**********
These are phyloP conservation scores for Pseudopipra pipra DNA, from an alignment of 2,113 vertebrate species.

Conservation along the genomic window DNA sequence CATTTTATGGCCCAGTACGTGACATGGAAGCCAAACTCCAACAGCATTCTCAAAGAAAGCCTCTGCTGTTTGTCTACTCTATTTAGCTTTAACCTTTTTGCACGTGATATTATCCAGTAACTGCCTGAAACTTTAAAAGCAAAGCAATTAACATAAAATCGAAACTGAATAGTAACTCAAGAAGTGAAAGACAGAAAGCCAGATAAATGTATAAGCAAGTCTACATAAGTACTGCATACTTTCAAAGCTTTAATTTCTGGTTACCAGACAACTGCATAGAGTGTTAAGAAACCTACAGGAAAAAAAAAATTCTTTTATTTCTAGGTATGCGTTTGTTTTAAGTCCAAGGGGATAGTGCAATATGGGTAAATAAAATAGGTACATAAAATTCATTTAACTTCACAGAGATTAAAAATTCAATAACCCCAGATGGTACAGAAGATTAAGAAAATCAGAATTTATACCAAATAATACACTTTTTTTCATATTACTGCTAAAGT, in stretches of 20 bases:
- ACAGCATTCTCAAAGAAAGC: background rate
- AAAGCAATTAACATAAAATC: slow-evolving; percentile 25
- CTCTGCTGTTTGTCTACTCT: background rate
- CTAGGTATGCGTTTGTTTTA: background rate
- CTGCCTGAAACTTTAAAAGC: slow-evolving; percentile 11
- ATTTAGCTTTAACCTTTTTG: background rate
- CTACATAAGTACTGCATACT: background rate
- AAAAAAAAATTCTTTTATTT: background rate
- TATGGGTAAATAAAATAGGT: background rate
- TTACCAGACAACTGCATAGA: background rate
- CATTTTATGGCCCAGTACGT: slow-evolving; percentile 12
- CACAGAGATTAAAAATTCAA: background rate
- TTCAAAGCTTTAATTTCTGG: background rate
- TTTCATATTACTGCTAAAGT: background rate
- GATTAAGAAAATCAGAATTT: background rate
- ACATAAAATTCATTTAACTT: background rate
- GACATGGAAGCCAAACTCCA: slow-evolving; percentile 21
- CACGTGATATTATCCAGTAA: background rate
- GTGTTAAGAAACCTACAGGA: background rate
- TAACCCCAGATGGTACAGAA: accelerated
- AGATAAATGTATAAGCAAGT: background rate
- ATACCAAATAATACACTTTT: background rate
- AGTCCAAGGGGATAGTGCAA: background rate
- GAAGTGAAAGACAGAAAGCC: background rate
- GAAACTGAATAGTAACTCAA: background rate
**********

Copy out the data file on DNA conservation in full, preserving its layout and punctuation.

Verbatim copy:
These are phyloP conservation scores for Pseudopipra pipra DNA, from an alignment of 2,113 vertebrate species.

Conservation along the genomic window DNA sequence CATTTTATGGCCCAGTACGTGACATGGAAGCCAAACTCCAACAGCATTCTCAAAGAAAGCCTCTGCTGTTTGTCTACTCTATTTAGCTTTAACCTTTTTGCACGTGATATTATCCAGTAACTGCCTGAAACTTTAAAAGCAAAGCAATTAACATAAAATCGAAACTGAATAGTAACTCAAGAAGTGAAAGACAGAAAGCCAGATAAATGTATAAGCAAGTCTACATAAGTACTGCATACTTTCAAAGCTTTAATTTCTGGTTACCAGACAACTGCATAGAGTGTTAAGAAACCTACAGGAAAAAAAAAATTCTTTTATTTCTAGGTATGCGTTTGTTTTAAGTCCAAGGGGATAGTGCAATATGGGTAAATAAAATAGGTACATAAAATTCATTTAACTTCACAGAGATTAAAAATTCAATAACCCCAGATGGTACAGAAGATTAAGAAAATCAGAATTTATACCAAATAATACACTTTTTTTCATATTACTGCTAAAGT, in stretches of 20 bases:
- ACAGCATTCTCAAAGAAAGC: background rate
- AAAGCAATTAACATAAAATC: slow-evolving; percentile 25
- CTCTGCTGTTTGTCTACTCT: background rate
- CTAGGTATGCGTTTGTTTTA: background rate
- CTGCCTGAAACTTTAAAAGC: slow-evolving; percentile 11
- ATTTAGCTTTAACCTTTTTG: background rate
- CTACATAAGTACTGCATACT: background rate
- AAAAAAAAATTCTTTTATTT: background rate
- TATGGGTAAATAAAATAGGT: background rate
- TTACCAGACAACTGCATAGA: background rate
- CATTTTATGGCCCAGTACGT: slow-evolving; percentile 12
- CACAGAGATTAAAAATTCAA: background rate
- TTCAAAGCTTTAATTTCTGG: background rate
- TTTCATATTACTGCTAAAGT: background rate
- GATTAAGAAAATCAGAATTT: background rate
- ACATAAAATTCATTTAACTT: background rate
- GACATGGAAGCCAAACTCCA: slow-evolving; percentile 21
- CACGTGATATTATCCAGTAA: background rate
- GTGTTAAGAAACCTACAGGA: background rate
- TAACCCCAGATGGTACAGAA: accelerated
- AGATAAATGTATAAGCAAGT: background rate
- ATACCAAATAATACACTTTT: background rate
- AGTCCAAGGGGATAGTGCAA: background rate
- GAAGTGAAAGACAGAAAGCC: background rate
- GAAACTGAATAGTAACTCAA: background rate